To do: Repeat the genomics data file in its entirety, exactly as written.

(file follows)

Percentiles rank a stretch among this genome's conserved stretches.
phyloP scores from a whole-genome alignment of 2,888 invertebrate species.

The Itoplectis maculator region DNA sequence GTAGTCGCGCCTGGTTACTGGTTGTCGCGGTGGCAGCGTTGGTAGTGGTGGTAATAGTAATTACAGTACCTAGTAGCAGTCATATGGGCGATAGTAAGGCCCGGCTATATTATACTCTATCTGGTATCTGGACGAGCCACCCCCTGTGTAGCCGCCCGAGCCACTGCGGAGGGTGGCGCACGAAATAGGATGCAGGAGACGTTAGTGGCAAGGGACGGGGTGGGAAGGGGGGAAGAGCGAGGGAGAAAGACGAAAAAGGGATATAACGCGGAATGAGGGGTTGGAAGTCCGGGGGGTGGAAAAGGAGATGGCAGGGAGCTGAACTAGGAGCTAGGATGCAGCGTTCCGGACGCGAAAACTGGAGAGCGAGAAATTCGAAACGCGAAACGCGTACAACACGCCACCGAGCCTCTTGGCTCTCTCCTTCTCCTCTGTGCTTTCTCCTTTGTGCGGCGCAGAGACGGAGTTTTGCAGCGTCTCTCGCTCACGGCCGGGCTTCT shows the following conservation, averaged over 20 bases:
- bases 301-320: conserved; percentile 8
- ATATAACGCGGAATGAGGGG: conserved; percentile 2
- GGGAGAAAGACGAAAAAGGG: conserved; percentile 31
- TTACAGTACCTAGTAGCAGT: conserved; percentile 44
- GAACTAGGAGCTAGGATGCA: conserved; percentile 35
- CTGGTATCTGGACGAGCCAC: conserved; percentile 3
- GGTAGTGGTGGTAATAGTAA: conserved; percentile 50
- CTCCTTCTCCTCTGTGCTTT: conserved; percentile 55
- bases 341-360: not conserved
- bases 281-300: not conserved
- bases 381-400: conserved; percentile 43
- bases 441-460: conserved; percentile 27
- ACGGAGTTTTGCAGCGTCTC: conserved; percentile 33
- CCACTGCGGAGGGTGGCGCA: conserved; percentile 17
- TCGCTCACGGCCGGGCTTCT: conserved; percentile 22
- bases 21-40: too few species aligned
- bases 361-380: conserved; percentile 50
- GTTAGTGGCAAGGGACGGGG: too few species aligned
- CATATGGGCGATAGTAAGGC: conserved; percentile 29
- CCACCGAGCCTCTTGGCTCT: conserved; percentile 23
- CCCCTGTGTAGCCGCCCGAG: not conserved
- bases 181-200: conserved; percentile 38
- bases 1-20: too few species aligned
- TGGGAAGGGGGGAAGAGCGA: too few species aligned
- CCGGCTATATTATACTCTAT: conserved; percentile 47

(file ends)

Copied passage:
Percentiles rank a stretch among this genome's conserved stretches.
phyloP scores from a whole-genome alignment of 2,888 invertebrate species.

The Itoplectis maculator region DNA sequence GTAGTCGCGCCTGGTTACTGGTTGTCGCGGTGGCAGCGTTGGTAGTGGTGGTAATAGTAATTACAGTACCTAGTAGCAGTCATATGGGCGATAGTAAGGCCCGGCTATATTATACTCTATCTGGTATCTGGACGAGCCACCCCCTGTGTAGCCGCCCGAGCCACTGCGGAGGGTGGCGCACGAAATAGGATGCAGGAGACGTTAGTGGCAAGGGACGGGGTGGGAAGGGGGGAAGAGCGAGGGAGAAAGACGAAAAAGGGATATAACGCGGAATGAGGGGTTGGAAGTCCGGGGGGTGGAAAAGGAGATGGCAGGGAGCTGAACTAGGAGCTAGGATGCAGCGTTCCGGACGCGAAAACTGGAGAGCGAGAAATTCGAAACGCGAAACGCGTACAACACGCCACCGAGCCTCTTGGCTCTCTCCTTCTCCTCTGTGCTTTCTCCTTTGTGCGGCGCAGAGACGGAGTTTTGCAGCGTCTCTCGCTCACGGCCGGGCTTCT shows the following conservation, averaged over 20 bases:
- bases 301-320: conserved; percentile 8
- ATATAACGCGGAATGAGGGG: conserved; percentile 2
- GGGAGAAAGACGAAAAAGGG: conserved; percentile 31
- TTACAGTACCTAGTAGCAGT: conserved; percentile 44
- GAACTAGGAGCTAGGATGCA: conserved; percentile 35
- CTGGTATCTGGACGAGCCAC: conserved; percentile 3
- GGTAGTGGTGGTAATAGTAA: conserved; percentile 50
- CTCCTTCTCCTCTGTGCTTT: conserved; percentile 55
- bases 341-360: not conserved
- bases 281-300: not conserved
- bases 381-400: conserved; percentile 43
- bases 441-460: conserved; percentile 27
- ACGGAGTTTTGCAGCGTCTC: conserved; percentile 33
- CCACTGCGGAGGGTGGCGCA: conserved; percentile 17
- TCGCTCACGGCCGGGCTTCT: conserved; percentile 22
- bases 21-40: too few species aligned
- bases 361-380: conserved; percentile 50
- GTTAGTGGCAAGGGACGGGG: too few species aligned
- CATATGGGCGATAGTAAGGC: conserved; percentile 29
- CCACCGAGCCTCTTGGCTCT: conserved; percentile 23
- CCCCTGTGTAGCCGCCCGAG: not conserved
- bases 181-200: conserved; percentile 38
- bases 1-20: too few species aligned
- TGGGAAGGGGGGAAGAGCGA: too few species aligned
- CCGGCTATATTATACTCTAT: conserved; percentile 47